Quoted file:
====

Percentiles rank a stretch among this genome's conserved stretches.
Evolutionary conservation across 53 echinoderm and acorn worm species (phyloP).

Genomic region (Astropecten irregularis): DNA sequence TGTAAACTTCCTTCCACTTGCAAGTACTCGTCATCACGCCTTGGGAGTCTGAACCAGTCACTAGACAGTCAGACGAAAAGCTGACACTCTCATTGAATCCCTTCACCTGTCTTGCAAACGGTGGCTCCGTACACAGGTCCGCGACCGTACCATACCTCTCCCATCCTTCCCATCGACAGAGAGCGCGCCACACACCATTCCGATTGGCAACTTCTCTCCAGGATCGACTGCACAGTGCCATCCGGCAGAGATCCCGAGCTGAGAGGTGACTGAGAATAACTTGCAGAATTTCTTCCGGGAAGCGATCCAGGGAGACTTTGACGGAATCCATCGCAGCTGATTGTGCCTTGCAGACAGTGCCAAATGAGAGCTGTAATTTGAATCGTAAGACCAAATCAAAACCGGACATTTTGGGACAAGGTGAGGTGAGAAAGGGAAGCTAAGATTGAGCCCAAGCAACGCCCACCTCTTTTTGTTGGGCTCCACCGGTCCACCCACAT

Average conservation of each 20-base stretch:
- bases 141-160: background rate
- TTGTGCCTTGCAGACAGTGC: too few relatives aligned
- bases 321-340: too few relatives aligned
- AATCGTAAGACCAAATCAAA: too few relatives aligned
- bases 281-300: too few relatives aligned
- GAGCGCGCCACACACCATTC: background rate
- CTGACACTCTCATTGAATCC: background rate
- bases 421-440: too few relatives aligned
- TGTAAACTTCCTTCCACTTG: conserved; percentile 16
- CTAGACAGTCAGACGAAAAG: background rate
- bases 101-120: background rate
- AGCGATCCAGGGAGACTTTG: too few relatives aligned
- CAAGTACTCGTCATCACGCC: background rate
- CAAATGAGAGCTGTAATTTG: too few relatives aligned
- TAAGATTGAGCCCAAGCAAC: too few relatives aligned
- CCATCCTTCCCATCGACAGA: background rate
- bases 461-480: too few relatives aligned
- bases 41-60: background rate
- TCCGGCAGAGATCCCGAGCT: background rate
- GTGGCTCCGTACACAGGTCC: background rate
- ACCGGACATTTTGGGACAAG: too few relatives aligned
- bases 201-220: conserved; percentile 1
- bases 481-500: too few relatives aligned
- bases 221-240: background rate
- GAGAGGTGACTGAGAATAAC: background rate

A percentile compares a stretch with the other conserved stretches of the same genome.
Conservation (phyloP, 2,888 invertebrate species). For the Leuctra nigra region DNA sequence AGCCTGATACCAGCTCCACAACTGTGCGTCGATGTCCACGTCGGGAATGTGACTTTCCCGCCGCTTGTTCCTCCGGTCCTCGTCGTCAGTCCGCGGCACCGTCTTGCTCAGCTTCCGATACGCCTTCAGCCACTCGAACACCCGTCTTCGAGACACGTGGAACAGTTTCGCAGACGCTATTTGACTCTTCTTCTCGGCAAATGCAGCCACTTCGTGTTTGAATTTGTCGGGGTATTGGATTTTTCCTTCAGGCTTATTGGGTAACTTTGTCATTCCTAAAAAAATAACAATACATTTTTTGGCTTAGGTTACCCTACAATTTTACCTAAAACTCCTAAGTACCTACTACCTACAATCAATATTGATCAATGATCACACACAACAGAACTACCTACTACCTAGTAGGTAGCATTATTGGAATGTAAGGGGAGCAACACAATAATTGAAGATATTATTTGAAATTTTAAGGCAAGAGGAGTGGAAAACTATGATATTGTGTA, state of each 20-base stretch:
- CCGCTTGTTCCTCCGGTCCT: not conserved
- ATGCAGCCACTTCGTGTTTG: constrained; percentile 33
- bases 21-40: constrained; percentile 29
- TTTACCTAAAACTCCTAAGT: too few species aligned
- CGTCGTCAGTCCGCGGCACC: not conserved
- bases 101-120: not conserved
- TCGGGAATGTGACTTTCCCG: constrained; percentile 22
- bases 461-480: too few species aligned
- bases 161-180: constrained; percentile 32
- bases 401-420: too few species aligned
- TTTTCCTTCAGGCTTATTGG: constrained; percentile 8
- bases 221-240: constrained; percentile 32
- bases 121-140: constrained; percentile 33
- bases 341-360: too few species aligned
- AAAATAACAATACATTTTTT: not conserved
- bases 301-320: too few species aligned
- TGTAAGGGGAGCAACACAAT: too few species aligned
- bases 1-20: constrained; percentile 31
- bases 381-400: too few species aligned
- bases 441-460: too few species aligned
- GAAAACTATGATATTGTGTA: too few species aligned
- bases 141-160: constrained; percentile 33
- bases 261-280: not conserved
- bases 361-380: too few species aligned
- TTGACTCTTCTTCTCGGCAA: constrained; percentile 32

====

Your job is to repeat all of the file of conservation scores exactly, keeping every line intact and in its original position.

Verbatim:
Percentiles rank a stretch among this genome's conserved stretches.
Evolutionary conservation across 53 echinoderm and acorn worm species (phyloP).

Genomic region (Astropecten irregularis): DNA sequence TGTAAACTTCCTTCCACTTGCAAGTACTCGTCATCACGCCTTGGGAGTCTGAACCAGTCACTAGACAGTCAGACGAAAAGCTGACACTCTCATTGAATCCCTTCACCTGTCTTGCAAACGGTGGCTCCGTACACAGGTCCGCGACCGTACCATACCTCTCCCATCCTTCCCATCGACAGAGAGCGCGCCACACACCATTCCGATTGGCAACTTCTCTCCAGGATCGACTGCACAGTGCCATCCGGCAGAGATCCCGAGCTGAGAGGTGACTGAGAATAACTTGCAGAATTTCTTCCGGGAAGCGATCCAGGGAGACTTTGACGGAATCCATCGCAGCTGATTGTGCCTTGCAGACAGTGCCAAATGAGAGCTGTAATTTGAATCGTAAGACCAAATCAAAACCGGACATTTTGGGACAAGGTGAGGTGAGAAAGGGAAGCTAAGATTGAGCCCAAGCAACGCCCACCTCTTTTTGTTGGGCTCCACCGGTCCACCCACAT

Average conservation of each 20-base stretch:
- bases 141-160: background rate
- TTGTGCCTTGCAGACAGTGC: too few relatives aligned
- bases 321-340: too few relatives aligned
- AATCGTAAGACCAAATCAAA: too few relatives aligned
- bases 281-300: too few relatives aligned
- GAGCGCGCCACACACCATTC: background rate
- CTGACACTCTCATTGAATCC: background rate
- bases 421-440: too few relatives aligned
- TGTAAACTTCCTTCCACTTG: conserved; percentile 16
- CTAGACAGTCAGACGAAAAG: background rate
- bases 101-120: background rate
- AGCGATCCAGGGAGACTTTG: too few relatives aligned
- CAAGTACTCGTCATCACGCC: background rate
- CAAATGAGAGCTGTAATTTG: too few relatives aligned
- TAAGATTGAGCCCAAGCAAC: too few relatives aligned
- CCATCCTTCCCATCGACAGA: background rate
- bases 461-480: too few relatives aligned
- bases 41-60: background rate
- TCCGGCAGAGATCCCGAGCT: background rate
- GTGGCTCCGTACACAGGTCC: background rate
- ACCGGACATTTTGGGACAAG: too few relatives aligned
- bases 201-220: conserved; percentile 1
- bases 481-500: too few relatives aligned
- bases 221-240: background rate
- GAGAGGTGACTGAGAATAAC: background rate

A percentile compares a stretch with the other conserved stretches of the same genome.
Conservation (phyloP, 2,888 invertebrate species). For the Leuctra nigra region DNA sequence AGCCTGATACCAGCTCCACAACTGTGCGTCGATGTCCACGTCGGGAATGTGACTTTCCCGCCGCTTGTTCCTCCGGTCCTCGTCGTCAGTCCGCGGCACCGTCTTGCTCAGCTTCCGATACGCCTTCAGCCACTCGAACACCCGTCTTCGAGACACGTGGAACAGTTTCGCAGACGCTATTTGACTCTTCTTCTCGGCAAATGCAGCCACTTCGTGTTTGAATTTGTCGGGGTATTGGATTTTTCCTTCAGGCTTATTGGGTAACTTTGTCATTCCTAAAAAAATAACAATACATTTTTTGGCTTAGGTTACCCTACAATTTTACCTAAAACTCCTAAGTACCTACTACCTACAATCAATATTGATCAATGATCACACACAACAGAACTACCTACTACCTAGTAGGTAGCATTATTGGAATGTAAGGGGAGCAACACAATAATTGAAGATATTATTTGAAATTTTAAGGCAAGAGGAGTGGAAAACTATGATATTGTGTA, state of each 20-base stretch:
- CCGCTTGTTCCTCCGGTCCT: not conserved
- ATGCAGCCACTTCGTGTTTG: constrained; percentile 33
- bases 21-40: constrained; percentile 29
- TTTACCTAAAACTCCTAAGT: too few species aligned
- CGTCGTCAGTCCGCGGCACC: not conserved
- bases 101-120: not conserved
- TCGGGAATGTGACTTTCCCG: constrained; percentile 22
- bases 461-480: too few species aligned
- bases 161-180: constrained; percentile 32
- bases 401-420: too few species aligned
- TTTTCCTTCAGGCTTATTGG: constrained; percentile 8
- bases 221-240: constrained; percentile 32
- bases 121-140: constrained; percentile 33
- bases 341-360: too few species aligned
- AAAATAACAATACATTTTTT: not conserved
- bases 301-320: too few species aligned
- TGTAAGGGGAGCAACACAAT: too few species aligned
- bases 1-20: constrained; percentile 31
- bases 381-400: too few species aligned
- bases 441-460: too few species aligned
- GAAAACTATGATATTGTGTA: too few species aligned
- bases 141-160: constrained; percentile 33
- bases 261-280: not conserved
- bases 361-380: too few species aligned
- TTGACTCTTCTTCTCGGCAA: constrained; percentile 32